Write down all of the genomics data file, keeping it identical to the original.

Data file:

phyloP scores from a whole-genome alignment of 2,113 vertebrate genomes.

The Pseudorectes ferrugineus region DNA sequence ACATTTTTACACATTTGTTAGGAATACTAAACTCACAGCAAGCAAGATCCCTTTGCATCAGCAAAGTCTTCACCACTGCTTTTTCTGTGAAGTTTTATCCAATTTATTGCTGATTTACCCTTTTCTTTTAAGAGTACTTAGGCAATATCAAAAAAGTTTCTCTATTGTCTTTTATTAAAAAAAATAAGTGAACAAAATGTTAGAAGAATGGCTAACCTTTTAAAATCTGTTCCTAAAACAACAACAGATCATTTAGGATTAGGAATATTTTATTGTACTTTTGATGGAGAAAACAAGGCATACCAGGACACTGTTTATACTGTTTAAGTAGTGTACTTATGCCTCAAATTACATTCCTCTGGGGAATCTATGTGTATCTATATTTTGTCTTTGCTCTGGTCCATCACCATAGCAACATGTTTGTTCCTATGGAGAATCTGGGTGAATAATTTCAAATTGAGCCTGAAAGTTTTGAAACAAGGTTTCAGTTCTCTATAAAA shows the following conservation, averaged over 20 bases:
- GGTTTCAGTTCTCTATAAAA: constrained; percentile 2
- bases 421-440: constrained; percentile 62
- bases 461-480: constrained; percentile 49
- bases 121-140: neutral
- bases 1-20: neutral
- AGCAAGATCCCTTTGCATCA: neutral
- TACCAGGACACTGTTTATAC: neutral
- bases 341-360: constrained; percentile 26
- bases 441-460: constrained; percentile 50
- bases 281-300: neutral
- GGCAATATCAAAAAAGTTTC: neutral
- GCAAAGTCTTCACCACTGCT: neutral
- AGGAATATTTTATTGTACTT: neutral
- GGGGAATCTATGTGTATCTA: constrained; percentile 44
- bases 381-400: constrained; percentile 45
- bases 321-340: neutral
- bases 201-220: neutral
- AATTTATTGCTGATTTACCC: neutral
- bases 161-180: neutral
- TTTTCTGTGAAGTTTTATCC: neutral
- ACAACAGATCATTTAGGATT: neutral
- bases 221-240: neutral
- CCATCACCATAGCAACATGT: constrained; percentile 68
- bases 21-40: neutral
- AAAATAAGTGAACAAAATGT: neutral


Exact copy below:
phyloP scores from a whole-genome alignment of 2,113 vertebrate genomes.

The Pseudorectes ferrugineus region DNA sequence ACATTTTTACACATTTGTTAGGAATACTAAACTCACAGCAAGCAAGATCCCTTTGCATCAGCAAAGTCTTCACCACTGCTTTTTCTGTGAAGTTTTATCCAATTTATTGCTGATTTACCCTTTTCTTTTAAGAGTACTTAGGCAATATCAAAAAAGTTTCTCTATTGTCTTTTATTAAAAAAAATAAGTGAACAAAATGTTAGAAGAATGGCTAACCTTTTAAAATCTGTTCCTAAAACAACAACAGATCATTTAGGATTAGGAATATTTTATTGTACTTTTGATGGAGAAAACAAGGCATACCAGGACACTGTTTATACTGTTTAAGTAGTGTACTTATGCCTCAAATTACATTCCTCTGGGGAATCTATGTGTATCTATATTTTGTCTTTGCTCTGGTCCATCACCATAGCAACATGTTTGTTCCTATGGAGAATCTGGGTGAATAATTTCAAATTGAGCCTGAAAGTTTTGAAACAAGGTTTCAGTTCTCTATAAAA shows the following conservation, averaged over 20 bases:
- GGTTTCAGTTCTCTATAAAA: constrained; percentile 2
- bases 421-440: constrained; percentile 62
- bases 461-480: constrained; percentile 49
- bases 121-140: neutral
- bases 1-20: neutral
- AGCAAGATCCCTTTGCATCA: neutral
- TACCAGGACACTGTTTATAC: neutral
- bases 341-360: constrained; percentile 26
- bases 441-460: constrained; percentile 50
- bases 281-300: neutral
- GGCAATATCAAAAAAGTTTC: neutral
- GCAAAGTCTTCACCACTGCT: neutral
- AGGAATATTTTATTGTACTT: neutral
- GGGGAATCTATGTGTATCTA: constrained; percentile 44
- bases 381-400: constrained; percentile 45
- bases 321-340: neutral
- bases 201-220: neutral
- AATTTATTGCTGATTTACCC: neutral
- bases 161-180: neutral
- TTTTCTGTGAAGTTTTATCC: neutral
- ACAACAGATCATTTAGGATT: neutral
- bases 221-240: neutral
- CCATCACCATAGCAACATGT: constrained; percentile 68
- bases 21-40: neutral
- AAAATAAGTGAACAAAATGT: neutral